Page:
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1972 ABM Pact Expires Despite Some US Congressional Reluctance - 2002-06-13


America's withdrawal from the 1972 Anti-Ballistic Missile Treaty is now official, six months after President Bush notified Moscow that he was pulling out of the pact. The president marked the demise of the treaty by vowing to deploy a missile defense system as soon as possible.

President Bush says now, more than ever, the United States needs to develop and deploy effective defenses against a limited missile attack.

He says the ABM treaty, which bans such anti-missile programs, is a relic of the cold war, and the strategic challenges of the 21st century require new thinking. He says they also require action.

In a written statement, Mr. Bush stresses the threat now facing the United States does not come from Russia, but from terrorists and hostile states that seek weapons of mass destruction.

The president says this threat also faces America's allies and friends around the world, and he wants to work with them on missile defenses.

He makes specific mention of Russian President Vladimir Putin, saying Moscow and Washington are looking for ways to cooperate. Mr. Bush says over the last year, Russia and the United States have worked hard to overcome the legacy of the cold war. And, he says, cooperation on missile defense can help build a new strategic relationship.

Mr. Putin urged President Bush not to withdraw from the ABM accord, calling it a cornerstone of arms control and warning its demise could set off a new arms race. But just a few weeks ago Russia and the United States signed a new agreement drastically reducing their long-range nuclear arsenals.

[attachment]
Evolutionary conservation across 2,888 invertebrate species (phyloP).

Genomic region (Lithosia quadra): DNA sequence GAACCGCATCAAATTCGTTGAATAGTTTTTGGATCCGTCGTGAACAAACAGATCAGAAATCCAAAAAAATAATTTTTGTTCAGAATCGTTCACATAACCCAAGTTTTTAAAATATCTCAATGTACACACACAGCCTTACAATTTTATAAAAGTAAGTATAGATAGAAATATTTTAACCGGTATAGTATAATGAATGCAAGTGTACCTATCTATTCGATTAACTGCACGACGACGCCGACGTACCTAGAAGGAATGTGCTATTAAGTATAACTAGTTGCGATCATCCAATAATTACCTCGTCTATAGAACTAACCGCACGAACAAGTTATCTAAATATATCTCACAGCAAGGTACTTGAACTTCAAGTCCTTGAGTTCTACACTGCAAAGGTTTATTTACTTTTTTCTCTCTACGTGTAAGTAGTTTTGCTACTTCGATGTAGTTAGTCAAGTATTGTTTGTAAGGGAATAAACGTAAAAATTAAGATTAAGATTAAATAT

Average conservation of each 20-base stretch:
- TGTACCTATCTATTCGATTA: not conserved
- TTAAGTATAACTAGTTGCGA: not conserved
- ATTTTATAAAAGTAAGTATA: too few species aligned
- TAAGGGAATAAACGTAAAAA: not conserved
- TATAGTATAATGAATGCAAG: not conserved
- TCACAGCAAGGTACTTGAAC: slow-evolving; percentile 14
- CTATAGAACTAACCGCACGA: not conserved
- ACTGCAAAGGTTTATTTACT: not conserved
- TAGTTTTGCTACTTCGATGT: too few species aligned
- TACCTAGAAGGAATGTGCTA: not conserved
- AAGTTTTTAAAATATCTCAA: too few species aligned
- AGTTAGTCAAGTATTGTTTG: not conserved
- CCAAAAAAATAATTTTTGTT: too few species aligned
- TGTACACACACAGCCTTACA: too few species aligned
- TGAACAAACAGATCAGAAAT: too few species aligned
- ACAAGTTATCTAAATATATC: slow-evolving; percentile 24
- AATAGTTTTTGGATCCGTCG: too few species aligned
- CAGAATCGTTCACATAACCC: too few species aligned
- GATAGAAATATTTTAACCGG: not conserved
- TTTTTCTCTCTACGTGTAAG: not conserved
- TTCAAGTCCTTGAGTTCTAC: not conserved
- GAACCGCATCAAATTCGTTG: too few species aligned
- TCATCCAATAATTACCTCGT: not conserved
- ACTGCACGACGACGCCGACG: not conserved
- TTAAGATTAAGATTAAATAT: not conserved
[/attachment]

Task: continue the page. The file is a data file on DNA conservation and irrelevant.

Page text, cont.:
Both countries did little Thursday to note the official passing of the A-B-M treaty. There were no public events at the White House, and the only comments before television cameras and microphones came from presidential spokesman Ari Fleischer.

"As the events of September 11th make clear, the United States and Russia no longer live in a cold war world in which the A-B-M treaty was designed," he said.

President Richard Nixon signed the Anti-Ballistic Missile treaty with Soviet Leader Leonid Brezhnev in the Kremlin in May, 1972. The notion at the time was that both countries had enough missiles to destroy each other many times over, with or without a missile defense system.

But the emergence of other nuclear states, in part, led President Ronald Reagan in the 1980's to propose a missile defense system. And the terrorist attacks of September 11th provided the final impetus for the announcement of a U.S. withdrawal from the ABM treaty.

In his four-paragraph statement hailing the demise of the accord, President Bush urges congress to fully fund his budget for missile defense. Republican leaders have signaled their support. But at the same time several dozen lawmakers have gone to court to try to save the ABM treaty, alleging that the president did not adequately consult with the legislature before announcing his decision last December.

But at the same time several dozen lawmakers have gone to court to try to save the ABM treaty, alleging that the president did not adequately consult with the legislature before announcing his decision last December. White House officials say legal precedent is with the administration, noting similar lawsuits filed against former Presidents Reagan and Carter were dismissed by judges.

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